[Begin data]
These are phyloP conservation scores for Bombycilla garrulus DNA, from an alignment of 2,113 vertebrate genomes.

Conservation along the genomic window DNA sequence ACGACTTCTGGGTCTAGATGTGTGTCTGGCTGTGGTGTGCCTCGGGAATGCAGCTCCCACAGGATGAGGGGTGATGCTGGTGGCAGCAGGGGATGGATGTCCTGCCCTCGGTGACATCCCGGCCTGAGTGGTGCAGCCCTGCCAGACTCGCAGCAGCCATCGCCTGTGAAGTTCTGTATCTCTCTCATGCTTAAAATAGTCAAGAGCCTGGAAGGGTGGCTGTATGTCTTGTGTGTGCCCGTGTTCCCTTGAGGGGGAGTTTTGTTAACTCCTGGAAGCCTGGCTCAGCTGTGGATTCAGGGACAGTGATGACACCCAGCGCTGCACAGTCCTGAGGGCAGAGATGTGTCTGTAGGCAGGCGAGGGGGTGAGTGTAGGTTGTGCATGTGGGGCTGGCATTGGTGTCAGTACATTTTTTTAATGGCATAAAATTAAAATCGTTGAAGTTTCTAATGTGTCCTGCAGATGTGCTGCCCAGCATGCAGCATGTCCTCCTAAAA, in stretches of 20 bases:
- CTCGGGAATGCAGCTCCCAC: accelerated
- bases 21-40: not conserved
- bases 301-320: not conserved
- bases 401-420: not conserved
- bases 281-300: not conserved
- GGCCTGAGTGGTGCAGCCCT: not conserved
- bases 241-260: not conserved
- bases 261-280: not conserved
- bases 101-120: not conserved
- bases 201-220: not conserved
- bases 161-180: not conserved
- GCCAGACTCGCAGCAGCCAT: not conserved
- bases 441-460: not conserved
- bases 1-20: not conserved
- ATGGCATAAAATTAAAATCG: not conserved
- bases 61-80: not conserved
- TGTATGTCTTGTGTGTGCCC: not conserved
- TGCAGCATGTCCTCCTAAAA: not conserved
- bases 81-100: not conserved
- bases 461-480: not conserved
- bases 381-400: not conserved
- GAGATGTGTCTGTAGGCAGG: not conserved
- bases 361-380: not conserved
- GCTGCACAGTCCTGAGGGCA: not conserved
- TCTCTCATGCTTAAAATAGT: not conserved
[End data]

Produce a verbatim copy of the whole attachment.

These are phyloP conservation scores for Bombycilla garrulus DNA, from an alignment of 2,113 vertebrate genomes.

Conservation along the genomic window DNA sequence ACGACTTCTGGGTCTAGATGTGTGTCTGGCTGTGGTGTGCCTCGGGAATGCAGCTCCCACAGGATGAGGGGTGATGCTGGTGGCAGCAGGGGATGGATGTCCTGCCCTCGGTGACATCCCGGCCTGAGTGGTGCAGCCCTGCCAGACTCGCAGCAGCCATCGCCTGTGAAGTTCTGTATCTCTCTCATGCTTAAAATAGTCAAGAGCCTGGAAGGGTGGCTGTATGTCTTGTGTGTGCCCGTGTTCCCTTGAGGGGGAGTTTTGTTAACTCCTGGAAGCCTGGCTCAGCTGTGGATTCAGGGACAGTGATGACACCCAGCGCTGCACAGTCCTGAGGGCAGAGATGTGTCTGTAGGCAGGCGAGGGGGTGAGTGTAGGTTGTGCATGTGGGGCTGGCATTGGTGTCAGTACATTTTTTTAATGGCATAAAATTAAAATCGTTGAAGTTTCTAATGTGTCCTGCAGATGTGCTGCCCAGCATGCAGCATGTCCTCCTAAAA, in stretches of 20 bases:
- CTCGGGAATGCAGCTCCCAC: accelerated
- bases 21-40: not conserved
- bases 301-320: not conserved
- bases 401-420: not conserved
- bases 281-300: not conserved
- GGCCTGAGTGGTGCAGCCCT: not conserved
- bases 241-260: not conserved
- bases 261-280: not conserved
- bases 101-120: not conserved
- bases 201-220: not conserved
- bases 161-180: not conserved
- GCCAGACTCGCAGCAGCCAT: not conserved
- bases 441-460: not conserved
- bases 1-20: not conserved
- ATGGCATAAAATTAAAATCG: not conserved
- bases 61-80: not conserved
- TGTATGTCTTGTGTGTGCCC: not conserved
- TGCAGCATGTCCTCCTAAAA: not conserved
- bases 81-100: not conserved
- bases 461-480: not conserved
- bases 381-400: not conserved
- GAGATGTGTCTGTAGGCAGG: not conserved
- bases 361-380: not conserved
- GCTGCACAGTCCTGAGGGCA: not conserved
- TCTCTCATGCTTAAAATAGT: not conserved